Copyright © Brave Digital 2018
The travel

The travel coordinator’s handbook

Visiting a website is kind of like going on a journey…

Sure, it’s a small one, and there’s no need to buy tickets or fill the car up with gas, but anyone who’s hunting for information online becomes a traveller of sorts (one who’s free to embark without washing their face, or even putting on pants).

If you plan a website with this in mind, you become a bit like a trip coordinator or travel guide.

You want to lead the user on a comfortable route through the lovely scenery, learning about the local customs as they go. You want to allow them to stop off and stretch their legs, and with a bit of luck, pick up a few curios to take home. 

Web-user-journey-travel-guide-tourist


You don’t want them wandering around, baffled, lost, missing the sights, going up dead ends, sweating furiously, and swearing never to return.

 

Web-user-journey-travel-guide-tourist-signsAnd while you don’t want them to be so bored that their eyes glaze over, you certainly don’t want your user to embark on a ‘hero saga’. Adventure is one thing, but if they have to fight monsters, battle beasts and face down inner demons to find what they’re looking for, perhaps it’s time to tone your content down a notch:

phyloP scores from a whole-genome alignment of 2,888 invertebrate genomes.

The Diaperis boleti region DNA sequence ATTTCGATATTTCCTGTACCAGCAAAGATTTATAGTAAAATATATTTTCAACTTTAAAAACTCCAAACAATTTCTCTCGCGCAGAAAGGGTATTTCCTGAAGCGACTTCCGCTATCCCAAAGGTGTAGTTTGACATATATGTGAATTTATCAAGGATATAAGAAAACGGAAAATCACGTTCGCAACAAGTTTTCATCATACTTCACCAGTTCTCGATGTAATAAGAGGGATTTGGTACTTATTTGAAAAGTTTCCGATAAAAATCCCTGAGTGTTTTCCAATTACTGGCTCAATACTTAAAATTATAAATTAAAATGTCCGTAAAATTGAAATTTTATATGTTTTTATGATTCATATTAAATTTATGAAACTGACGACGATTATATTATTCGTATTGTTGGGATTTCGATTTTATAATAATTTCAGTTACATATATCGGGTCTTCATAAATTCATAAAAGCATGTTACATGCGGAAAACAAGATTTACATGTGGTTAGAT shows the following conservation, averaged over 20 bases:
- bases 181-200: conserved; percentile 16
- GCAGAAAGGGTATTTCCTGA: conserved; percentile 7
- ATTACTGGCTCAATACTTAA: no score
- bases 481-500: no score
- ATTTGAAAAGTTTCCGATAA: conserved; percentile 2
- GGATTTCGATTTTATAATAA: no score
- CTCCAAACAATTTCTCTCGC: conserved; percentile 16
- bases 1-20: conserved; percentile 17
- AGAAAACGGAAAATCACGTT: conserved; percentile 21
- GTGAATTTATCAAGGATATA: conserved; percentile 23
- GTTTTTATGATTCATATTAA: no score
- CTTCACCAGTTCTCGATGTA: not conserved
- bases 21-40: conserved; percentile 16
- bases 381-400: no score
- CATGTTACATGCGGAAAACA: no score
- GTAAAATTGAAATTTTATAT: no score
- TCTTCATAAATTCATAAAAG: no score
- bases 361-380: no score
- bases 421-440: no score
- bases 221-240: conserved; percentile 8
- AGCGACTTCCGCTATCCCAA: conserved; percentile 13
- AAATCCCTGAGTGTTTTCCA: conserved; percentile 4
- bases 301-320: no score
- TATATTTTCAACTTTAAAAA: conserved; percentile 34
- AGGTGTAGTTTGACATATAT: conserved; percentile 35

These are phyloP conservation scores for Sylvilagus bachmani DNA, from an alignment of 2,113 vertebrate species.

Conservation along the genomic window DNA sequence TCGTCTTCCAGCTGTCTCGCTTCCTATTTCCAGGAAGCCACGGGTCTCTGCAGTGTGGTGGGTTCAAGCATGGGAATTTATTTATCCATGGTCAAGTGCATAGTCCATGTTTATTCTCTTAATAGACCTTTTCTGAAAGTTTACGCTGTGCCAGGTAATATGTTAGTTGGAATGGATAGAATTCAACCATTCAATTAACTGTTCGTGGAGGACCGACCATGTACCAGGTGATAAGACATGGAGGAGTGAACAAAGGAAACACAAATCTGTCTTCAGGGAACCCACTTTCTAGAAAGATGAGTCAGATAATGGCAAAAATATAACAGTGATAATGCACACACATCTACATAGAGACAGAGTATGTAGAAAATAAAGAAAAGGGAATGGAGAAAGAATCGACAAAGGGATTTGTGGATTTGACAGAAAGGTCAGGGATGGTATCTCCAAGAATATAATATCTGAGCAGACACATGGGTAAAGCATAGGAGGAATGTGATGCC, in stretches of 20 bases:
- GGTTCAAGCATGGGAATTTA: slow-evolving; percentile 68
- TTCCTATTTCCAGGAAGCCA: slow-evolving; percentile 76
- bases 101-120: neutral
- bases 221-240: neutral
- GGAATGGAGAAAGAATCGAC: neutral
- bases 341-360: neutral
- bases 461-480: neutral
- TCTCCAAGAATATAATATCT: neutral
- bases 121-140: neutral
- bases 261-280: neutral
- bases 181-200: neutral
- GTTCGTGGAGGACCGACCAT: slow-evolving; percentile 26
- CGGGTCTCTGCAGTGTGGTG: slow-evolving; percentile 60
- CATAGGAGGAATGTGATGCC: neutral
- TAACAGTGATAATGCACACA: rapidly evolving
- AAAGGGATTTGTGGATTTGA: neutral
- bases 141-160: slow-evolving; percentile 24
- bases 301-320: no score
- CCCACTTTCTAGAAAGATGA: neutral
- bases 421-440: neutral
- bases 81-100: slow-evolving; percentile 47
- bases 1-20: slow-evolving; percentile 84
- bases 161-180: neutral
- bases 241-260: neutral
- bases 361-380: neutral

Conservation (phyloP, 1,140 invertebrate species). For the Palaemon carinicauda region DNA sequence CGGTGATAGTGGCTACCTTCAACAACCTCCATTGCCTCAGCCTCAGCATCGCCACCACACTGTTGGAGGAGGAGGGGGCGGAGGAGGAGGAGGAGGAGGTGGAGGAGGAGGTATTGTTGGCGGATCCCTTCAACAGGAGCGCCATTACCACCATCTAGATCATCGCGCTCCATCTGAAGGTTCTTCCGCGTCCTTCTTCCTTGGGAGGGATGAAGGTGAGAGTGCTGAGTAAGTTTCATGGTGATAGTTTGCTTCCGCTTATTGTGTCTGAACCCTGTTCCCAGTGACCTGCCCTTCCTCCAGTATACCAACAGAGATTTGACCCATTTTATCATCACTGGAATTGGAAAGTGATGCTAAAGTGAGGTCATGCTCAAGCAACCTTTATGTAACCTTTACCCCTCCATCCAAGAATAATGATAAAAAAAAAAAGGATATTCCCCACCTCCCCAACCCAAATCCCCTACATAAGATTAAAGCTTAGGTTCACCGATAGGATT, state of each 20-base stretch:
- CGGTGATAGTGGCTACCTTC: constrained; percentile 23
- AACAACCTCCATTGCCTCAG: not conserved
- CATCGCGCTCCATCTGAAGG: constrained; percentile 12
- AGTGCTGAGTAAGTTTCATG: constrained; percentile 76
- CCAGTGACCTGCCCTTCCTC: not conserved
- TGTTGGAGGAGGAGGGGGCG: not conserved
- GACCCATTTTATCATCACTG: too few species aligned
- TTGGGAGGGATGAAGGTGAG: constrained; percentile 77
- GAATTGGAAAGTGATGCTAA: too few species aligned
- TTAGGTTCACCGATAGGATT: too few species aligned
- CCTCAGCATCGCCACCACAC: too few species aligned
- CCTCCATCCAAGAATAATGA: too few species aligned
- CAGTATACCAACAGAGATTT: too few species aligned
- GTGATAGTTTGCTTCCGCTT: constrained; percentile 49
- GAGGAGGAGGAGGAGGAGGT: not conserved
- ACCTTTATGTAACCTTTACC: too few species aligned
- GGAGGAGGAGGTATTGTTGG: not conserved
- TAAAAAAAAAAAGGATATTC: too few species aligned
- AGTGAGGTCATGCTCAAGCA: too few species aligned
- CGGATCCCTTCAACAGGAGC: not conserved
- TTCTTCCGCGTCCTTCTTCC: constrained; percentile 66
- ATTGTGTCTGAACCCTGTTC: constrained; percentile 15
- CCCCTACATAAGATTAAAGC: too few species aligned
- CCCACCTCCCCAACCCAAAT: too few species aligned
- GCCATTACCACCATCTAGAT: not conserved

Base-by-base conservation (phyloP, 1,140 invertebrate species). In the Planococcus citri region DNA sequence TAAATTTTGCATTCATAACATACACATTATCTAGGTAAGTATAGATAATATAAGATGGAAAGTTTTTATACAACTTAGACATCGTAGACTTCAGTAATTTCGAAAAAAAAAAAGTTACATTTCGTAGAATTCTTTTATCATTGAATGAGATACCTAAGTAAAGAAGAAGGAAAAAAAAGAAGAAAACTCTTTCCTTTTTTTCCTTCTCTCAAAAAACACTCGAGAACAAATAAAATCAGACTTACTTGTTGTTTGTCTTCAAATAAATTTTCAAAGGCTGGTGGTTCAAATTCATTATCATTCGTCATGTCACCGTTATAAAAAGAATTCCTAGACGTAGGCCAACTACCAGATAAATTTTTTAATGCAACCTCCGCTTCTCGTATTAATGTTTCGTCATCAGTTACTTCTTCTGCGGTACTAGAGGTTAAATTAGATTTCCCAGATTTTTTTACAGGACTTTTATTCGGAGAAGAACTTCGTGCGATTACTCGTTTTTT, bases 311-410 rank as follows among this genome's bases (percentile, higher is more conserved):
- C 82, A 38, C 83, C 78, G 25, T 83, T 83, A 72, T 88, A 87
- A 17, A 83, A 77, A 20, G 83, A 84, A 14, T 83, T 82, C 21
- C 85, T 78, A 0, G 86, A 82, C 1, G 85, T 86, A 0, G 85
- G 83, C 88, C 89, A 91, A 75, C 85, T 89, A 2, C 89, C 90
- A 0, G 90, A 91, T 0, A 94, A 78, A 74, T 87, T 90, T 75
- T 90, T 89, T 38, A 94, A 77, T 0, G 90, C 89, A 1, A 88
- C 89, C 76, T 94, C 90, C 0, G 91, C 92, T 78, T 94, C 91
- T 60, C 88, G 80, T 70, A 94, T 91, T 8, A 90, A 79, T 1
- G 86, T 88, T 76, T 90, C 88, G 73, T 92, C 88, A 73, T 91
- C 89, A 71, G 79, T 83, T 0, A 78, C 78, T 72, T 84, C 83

• Limit the colour palette.
  • Cut extraneous copy.
  • Thin down the links.
  • Simplify the navigation menu(s).
  • Add clear calls to action.

The current prevalence of long-form, scroll-down pages makes planning the journey a bit easier… as long as the user keeps on scrolling, they’ll see what you want them to see in the order that you want them to see it.

The problem with tourists, however, is they tend to wander off. Leave them alone for a moment and they’ve ambled off the page because something has caught their eye.
No matter how much you obsess about the ‘user journey’, you can’t control what a user is actually going to do when they arrive at your site.

However, if you…
  • Web-user-journey-travel-guide-tourist-lostkeep your copy relevant and your styling clean,
  • limit the number of links and options for folks to click on,
  • and place signposts along the way…

…you can help ensure that the user gets what they came for.

P.S. If you’re planning any of these with your websites, please take The Oatmeal’s advice.